'Symposium' on violence in US; Experts give opinions on why events such as recent assassination attempt erupt in usually forebearing culture
There is no "general theory" of the causes and nature of violence in American society, according to sociologists and political scientists interviewed by the Monitor a week after the shooting of President Reagan.
While readily acknowledging the tentative nature of their views, these experts did agree on certain points, including the following:
* That there has been no sudden overall increase in violence in the United States.
* That violence has been more consistently a part of American culture than has been acknowledged until recently.
* That the forms of violence tend to change with time --from individual actions to class or group conflicts over issues like labor organizing and war protests.
* Against the countertrait in the nation's culture of generosity and forbearance, violence surprises and disappoints the public when it surfaces.
"Traditional American generosity -- which is still stronger than in most of the world -- is taking a beating," says Harvard sociologist David Riesman.
"I've watched a rise in violence since the 1950s," he says. "By historical standards, the violence is not greater. But it is changing. It's a result of people feeling crowded by inflation, crowded by racial and ethnic issues.
"It's a general impatience, a surliness. I see it in the way people drive, taking frightful chances.
"There's always been a great deal of violence. But there was hope there would be less of it. There was more peer disapproval of violence. The great difference between 25 years ago and now is the lack of conviction of authorities or peers that it can be stopped."
Mr. Riesman and others say there is an undercurrent of violence, reported in bits and pieces, in most parts of the nation as new class, ethnic, and other conflicts emerge.
Clashes between Southeast Asian refugees and residents of communities into which they have moved, conflict between recreationists on off-road vehicles and environmentalists or landowners, violent encounters on the highways --these are recent examples.
The violence in some cases is not unlike the earlier melting-pot hostilities as waves of Irish, Italian, Polish, and Chinese immigrants fought for their place or were routed, the experts say.
"There is no more violence in society than before," says Northwestern University Prof. William J. Crotty, a former member of the National Commission on the Causes and Prevention of Violence. "But we're more conscious of it. And our toleration for violence is decreasing."
He believes violence in America had been "blocked out" of public attention until the Kennedy and other assassinations, the Vietnam war, and other traumas of the 1960s. Since then, Professor Crotty says, the tendency has been to make "American violence" a catchall, a cliche for disruptions at home.
Political or ideological violence, as measured by the political kidnappings and assassinations of other countries, is not high in the United States, most experts agree. However, they believe a vague sense of political disturbance or fear that is increasingly evident in the US.
"There is an agitation, primarily coming from the right, about the tremendous changes the society is undergoing and the amount of violence that is being perpetrated on it," says Michael Rogin, a political scientist at the University of California-Berkeley.
Apparently isolated recent attacks on Hispanics, Asians, and other minorities as "outsiders" may be linked to a wider sense of being under siege.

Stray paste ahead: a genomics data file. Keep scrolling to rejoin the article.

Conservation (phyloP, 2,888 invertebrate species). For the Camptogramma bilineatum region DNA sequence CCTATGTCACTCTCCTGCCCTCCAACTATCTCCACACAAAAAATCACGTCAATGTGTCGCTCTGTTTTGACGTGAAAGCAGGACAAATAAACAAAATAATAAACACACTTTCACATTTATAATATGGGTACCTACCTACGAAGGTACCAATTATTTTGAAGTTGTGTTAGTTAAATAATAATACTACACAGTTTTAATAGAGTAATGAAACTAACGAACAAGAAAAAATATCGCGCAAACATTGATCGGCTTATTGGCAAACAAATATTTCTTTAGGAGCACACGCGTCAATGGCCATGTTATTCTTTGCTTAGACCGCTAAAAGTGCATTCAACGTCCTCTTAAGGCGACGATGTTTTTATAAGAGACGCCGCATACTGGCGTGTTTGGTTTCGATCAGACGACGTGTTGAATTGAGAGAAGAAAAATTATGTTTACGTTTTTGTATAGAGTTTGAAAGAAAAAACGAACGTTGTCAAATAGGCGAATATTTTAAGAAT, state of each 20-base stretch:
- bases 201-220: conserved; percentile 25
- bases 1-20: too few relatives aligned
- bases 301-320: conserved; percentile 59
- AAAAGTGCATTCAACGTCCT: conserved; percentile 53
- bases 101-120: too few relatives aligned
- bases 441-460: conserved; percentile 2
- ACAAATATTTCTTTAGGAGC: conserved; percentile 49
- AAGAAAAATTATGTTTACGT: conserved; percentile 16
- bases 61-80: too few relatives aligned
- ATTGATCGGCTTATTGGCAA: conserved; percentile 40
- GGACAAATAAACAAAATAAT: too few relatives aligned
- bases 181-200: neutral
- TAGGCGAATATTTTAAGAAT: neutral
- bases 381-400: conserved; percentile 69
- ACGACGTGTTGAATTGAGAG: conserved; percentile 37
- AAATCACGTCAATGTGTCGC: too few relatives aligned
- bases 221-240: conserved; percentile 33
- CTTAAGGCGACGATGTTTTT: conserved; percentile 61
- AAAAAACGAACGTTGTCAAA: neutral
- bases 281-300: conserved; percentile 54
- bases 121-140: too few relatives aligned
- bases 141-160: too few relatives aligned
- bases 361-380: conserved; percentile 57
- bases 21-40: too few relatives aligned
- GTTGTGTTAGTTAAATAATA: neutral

"There is a general xenophobia, due to the Iranian events, the economy, and the feeling America has lost stature in the world," says John Shattuck, Washington director of the American Civil Liberties Union. "It's not clear what the common enemy is. I'm not sure there is one. It's not like World War II, when there was a common goal. Now there is a multiplicity of frustrations that get taken out in some of the positions of the Moral Majority and those calling for the imposition of strict moral principles through law."
Sociologist Riesman finds resort to civil disobedience in the US in recent years partly at fault in building the level of violence.
"Approving civil disobedience, given this country's record of vigilantism and lawlessness on the frontier, is unwise," Riesman says. He favors nonviolent demonstrations, not civil disobedience, except as a last resort. Civil disobedience has "been used by everybody from farmers who don't feel they get enough money, to coal miners and political groups," he says.
The American theme of individualism -- dominant again with the Republican election victory, but persistent since the founding of the republic -- also is linked to the past and present record of American violence, some scholars argue.
"Turning the individual loose to do what he wants in all areas -- many of them very good and worthy -- emphasizing individual assertiveness, this assertiveness will crop up in other areas," says University of Connecticut political scientist Everett Ladd. "You see it in gun ownership: Don't get in the way of the individual collecting seven pistols if he wants them. It may manifest itself, however, in violent behavior, but it's more than that."
Individualism, not violence, is the broader theme, Mr. Ladd contends: "If you get enough individualism and you mix it with a few psychotic individuals and the reckless proliferation of handguns, you don't have too much trouble accounting for the assassination experience we've had."
But Ladd also points out that, viewed in the context of America's continuous assimilation, from the start, of large numbers of people from different cultural traditions -- a situation unmatched anywhere else in the world -- recent and past violence look more modest.